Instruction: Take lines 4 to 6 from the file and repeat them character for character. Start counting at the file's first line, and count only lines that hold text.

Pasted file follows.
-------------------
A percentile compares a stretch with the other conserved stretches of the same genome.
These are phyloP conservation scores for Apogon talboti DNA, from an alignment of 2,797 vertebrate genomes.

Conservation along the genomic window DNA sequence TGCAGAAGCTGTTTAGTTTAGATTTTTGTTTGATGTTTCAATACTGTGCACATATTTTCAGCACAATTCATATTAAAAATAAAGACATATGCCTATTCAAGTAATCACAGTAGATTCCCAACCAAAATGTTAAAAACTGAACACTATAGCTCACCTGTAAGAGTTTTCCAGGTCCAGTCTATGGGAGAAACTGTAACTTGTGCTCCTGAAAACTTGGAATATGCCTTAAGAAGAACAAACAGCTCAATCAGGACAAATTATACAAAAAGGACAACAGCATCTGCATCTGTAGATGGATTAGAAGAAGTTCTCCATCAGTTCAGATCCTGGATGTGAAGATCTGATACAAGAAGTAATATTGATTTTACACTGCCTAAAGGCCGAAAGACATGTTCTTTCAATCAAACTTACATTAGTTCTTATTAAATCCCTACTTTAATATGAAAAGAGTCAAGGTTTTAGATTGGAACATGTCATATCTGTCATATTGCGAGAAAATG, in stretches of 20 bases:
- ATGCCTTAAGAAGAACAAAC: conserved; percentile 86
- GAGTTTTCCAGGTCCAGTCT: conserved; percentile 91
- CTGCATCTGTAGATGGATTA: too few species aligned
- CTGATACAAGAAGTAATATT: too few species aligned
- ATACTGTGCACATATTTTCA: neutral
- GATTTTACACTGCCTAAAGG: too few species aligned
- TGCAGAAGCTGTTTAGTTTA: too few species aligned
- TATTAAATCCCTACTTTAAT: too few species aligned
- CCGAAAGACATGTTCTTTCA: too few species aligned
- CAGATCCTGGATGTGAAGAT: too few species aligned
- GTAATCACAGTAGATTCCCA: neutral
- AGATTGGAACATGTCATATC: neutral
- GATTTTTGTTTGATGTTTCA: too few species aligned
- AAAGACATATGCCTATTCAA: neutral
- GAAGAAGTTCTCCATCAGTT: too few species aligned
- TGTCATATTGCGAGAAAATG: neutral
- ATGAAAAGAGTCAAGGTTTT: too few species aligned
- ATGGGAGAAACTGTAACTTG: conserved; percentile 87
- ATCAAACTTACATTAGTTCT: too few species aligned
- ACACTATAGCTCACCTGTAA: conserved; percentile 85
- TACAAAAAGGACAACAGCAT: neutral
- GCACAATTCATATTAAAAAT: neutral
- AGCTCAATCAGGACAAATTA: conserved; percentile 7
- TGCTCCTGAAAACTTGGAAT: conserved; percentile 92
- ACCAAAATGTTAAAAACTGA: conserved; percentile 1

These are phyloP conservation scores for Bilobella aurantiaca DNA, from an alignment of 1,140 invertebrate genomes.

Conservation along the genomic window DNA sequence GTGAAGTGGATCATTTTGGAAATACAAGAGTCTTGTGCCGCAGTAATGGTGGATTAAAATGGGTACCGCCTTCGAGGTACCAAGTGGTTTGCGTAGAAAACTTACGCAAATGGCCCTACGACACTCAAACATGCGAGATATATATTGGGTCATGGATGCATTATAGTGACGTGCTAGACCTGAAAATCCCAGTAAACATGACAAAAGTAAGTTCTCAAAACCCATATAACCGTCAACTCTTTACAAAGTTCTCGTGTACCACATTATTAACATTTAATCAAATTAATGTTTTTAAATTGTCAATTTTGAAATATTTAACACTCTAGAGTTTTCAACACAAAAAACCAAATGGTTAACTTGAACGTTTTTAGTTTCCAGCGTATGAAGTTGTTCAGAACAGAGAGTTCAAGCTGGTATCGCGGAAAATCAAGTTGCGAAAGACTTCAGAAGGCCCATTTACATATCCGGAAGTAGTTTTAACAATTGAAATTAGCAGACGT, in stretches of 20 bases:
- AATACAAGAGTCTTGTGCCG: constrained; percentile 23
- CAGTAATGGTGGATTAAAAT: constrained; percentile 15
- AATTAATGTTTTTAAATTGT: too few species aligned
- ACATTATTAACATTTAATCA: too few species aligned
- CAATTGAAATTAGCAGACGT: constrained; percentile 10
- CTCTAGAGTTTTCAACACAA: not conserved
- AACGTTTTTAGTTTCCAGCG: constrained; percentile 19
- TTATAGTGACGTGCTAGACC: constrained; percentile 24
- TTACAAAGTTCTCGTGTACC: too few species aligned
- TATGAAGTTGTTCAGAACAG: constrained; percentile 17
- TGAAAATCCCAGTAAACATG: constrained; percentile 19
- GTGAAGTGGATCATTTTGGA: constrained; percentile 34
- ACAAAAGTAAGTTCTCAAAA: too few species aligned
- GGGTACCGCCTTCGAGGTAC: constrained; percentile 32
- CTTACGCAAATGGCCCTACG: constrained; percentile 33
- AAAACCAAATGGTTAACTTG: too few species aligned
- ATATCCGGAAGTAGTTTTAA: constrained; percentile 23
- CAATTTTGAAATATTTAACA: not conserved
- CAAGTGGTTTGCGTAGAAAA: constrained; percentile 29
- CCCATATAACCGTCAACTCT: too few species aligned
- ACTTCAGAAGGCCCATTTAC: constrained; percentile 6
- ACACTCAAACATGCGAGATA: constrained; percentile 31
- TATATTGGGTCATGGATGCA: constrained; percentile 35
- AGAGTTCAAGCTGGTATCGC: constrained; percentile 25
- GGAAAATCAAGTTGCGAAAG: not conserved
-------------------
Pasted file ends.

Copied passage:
- ATGCCTTAAGAAGAACAAAC: conserved; percentile 86
- GAGTTTTCCAGGTCCAGTCT: conserved; percentile 91
- CTGCATCTGTAGATGGATTA: too few species aligned